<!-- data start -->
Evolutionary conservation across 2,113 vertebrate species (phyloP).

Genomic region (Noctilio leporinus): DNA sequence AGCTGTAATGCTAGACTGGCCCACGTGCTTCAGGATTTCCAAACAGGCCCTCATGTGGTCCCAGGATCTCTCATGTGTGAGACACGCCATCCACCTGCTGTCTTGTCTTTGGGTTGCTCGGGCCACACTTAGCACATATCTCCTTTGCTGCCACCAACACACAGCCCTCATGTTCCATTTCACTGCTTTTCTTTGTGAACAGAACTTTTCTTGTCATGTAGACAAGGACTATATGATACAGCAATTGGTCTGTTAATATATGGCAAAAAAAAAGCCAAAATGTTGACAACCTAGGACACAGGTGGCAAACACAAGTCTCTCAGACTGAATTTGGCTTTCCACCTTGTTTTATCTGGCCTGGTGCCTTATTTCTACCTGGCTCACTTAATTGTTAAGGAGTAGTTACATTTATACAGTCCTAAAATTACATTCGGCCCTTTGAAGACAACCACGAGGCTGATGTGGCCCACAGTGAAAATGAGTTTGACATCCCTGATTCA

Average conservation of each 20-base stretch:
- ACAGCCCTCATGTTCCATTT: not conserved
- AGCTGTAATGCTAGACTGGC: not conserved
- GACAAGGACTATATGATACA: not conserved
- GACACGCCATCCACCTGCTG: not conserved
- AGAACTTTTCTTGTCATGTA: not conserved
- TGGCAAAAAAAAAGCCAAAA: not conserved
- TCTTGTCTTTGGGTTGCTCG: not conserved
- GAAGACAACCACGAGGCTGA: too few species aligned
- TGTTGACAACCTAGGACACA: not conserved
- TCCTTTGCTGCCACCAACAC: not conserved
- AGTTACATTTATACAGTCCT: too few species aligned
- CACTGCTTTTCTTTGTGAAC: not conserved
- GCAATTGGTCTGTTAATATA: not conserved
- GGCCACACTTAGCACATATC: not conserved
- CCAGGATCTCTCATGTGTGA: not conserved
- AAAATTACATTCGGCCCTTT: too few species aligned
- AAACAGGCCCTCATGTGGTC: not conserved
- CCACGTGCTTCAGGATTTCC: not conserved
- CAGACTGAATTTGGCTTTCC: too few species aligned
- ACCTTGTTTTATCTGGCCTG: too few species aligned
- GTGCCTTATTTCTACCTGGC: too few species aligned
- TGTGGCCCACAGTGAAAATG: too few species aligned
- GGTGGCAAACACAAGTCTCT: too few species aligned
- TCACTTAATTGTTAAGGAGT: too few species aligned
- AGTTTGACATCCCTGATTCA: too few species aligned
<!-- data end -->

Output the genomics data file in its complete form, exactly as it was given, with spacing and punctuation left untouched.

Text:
Evolutionary conservation across 2,113 vertebrate species (phyloP).

Genomic region (Noctilio leporinus): DNA sequence AGCTGTAATGCTAGACTGGCCCACGTGCTTCAGGATTTCCAAACAGGCCCTCATGTGGTCCCAGGATCTCTCATGTGTGAGACACGCCATCCACCTGCTGTCTTGTCTTTGGGTTGCTCGGGCCACACTTAGCACATATCTCCTTTGCTGCCACCAACACACAGCCCTCATGTTCCATTTCACTGCTTTTCTTTGTGAACAGAACTTTTCTTGTCATGTAGACAAGGACTATATGATACAGCAATTGGTCTGTTAATATATGGCAAAAAAAAAGCCAAAATGTTGACAACCTAGGACACAGGTGGCAAACACAAGTCTCTCAGACTGAATTTGGCTTTCCACCTTGTTTTATCTGGCCTGGTGCCTTATTTCTACCTGGCTCACTTAATTGTTAAGGAGTAGTTACATTTATACAGTCCTAAAATTACATTCGGCCCTTTGAAGACAACCACGAGGCTGATGTGGCCCACAGTGAAAATGAGTTTGACATCCCTGATTCA

Average conservation of each 20-base stretch:
- ACAGCCCTCATGTTCCATTT: not conserved
- AGCTGTAATGCTAGACTGGC: not conserved
- GACAAGGACTATATGATACA: not conserved
- GACACGCCATCCACCTGCTG: not conserved
- AGAACTTTTCTTGTCATGTA: not conserved
- TGGCAAAAAAAAAGCCAAAA: not conserved
- TCTTGTCTTTGGGTTGCTCG: not conserved
- GAAGACAACCACGAGGCTGA: too few species aligned
- TGTTGACAACCTAGGACACA: not conserved
- TCCTTTGCTGCCACCAACAC: not conserved
- AGTTACATTTATACAGTCCT: too few species aligned
- CACTGCTTTTCTTTGTGAAC: not conserved
- GCAATTGGTCTGTTAATATA: not conserved
- GGCCACACTTAGCACATATC: not conserved
- CCAGGATCTCTCATGTGTGA: not conserved
- AAAATTACATTCGGCCCTTT: too few species aligned
- AAACAGGCCCTCATGTGGTC: not conserved
- CCACGTGCTTCAGGATTTCC: not conserved
- CAGACTGAATTTGGCTTTCC: too few species aligned
- ACCTTGTTTTATCTGGCCTG: too few species aligned
- GTGCCTTATTTCTACCTGGC: too few species aligned
- TGTGGCCCACAGTGAAAATG: too few species aligned
- GGTGGCAAACACAAGTCTCT: too few species aligned
- TCACTTAATTGTTAAGGAGT: too few species aligned
- AGTTTGACATCCCTGATTCA: too few species aligned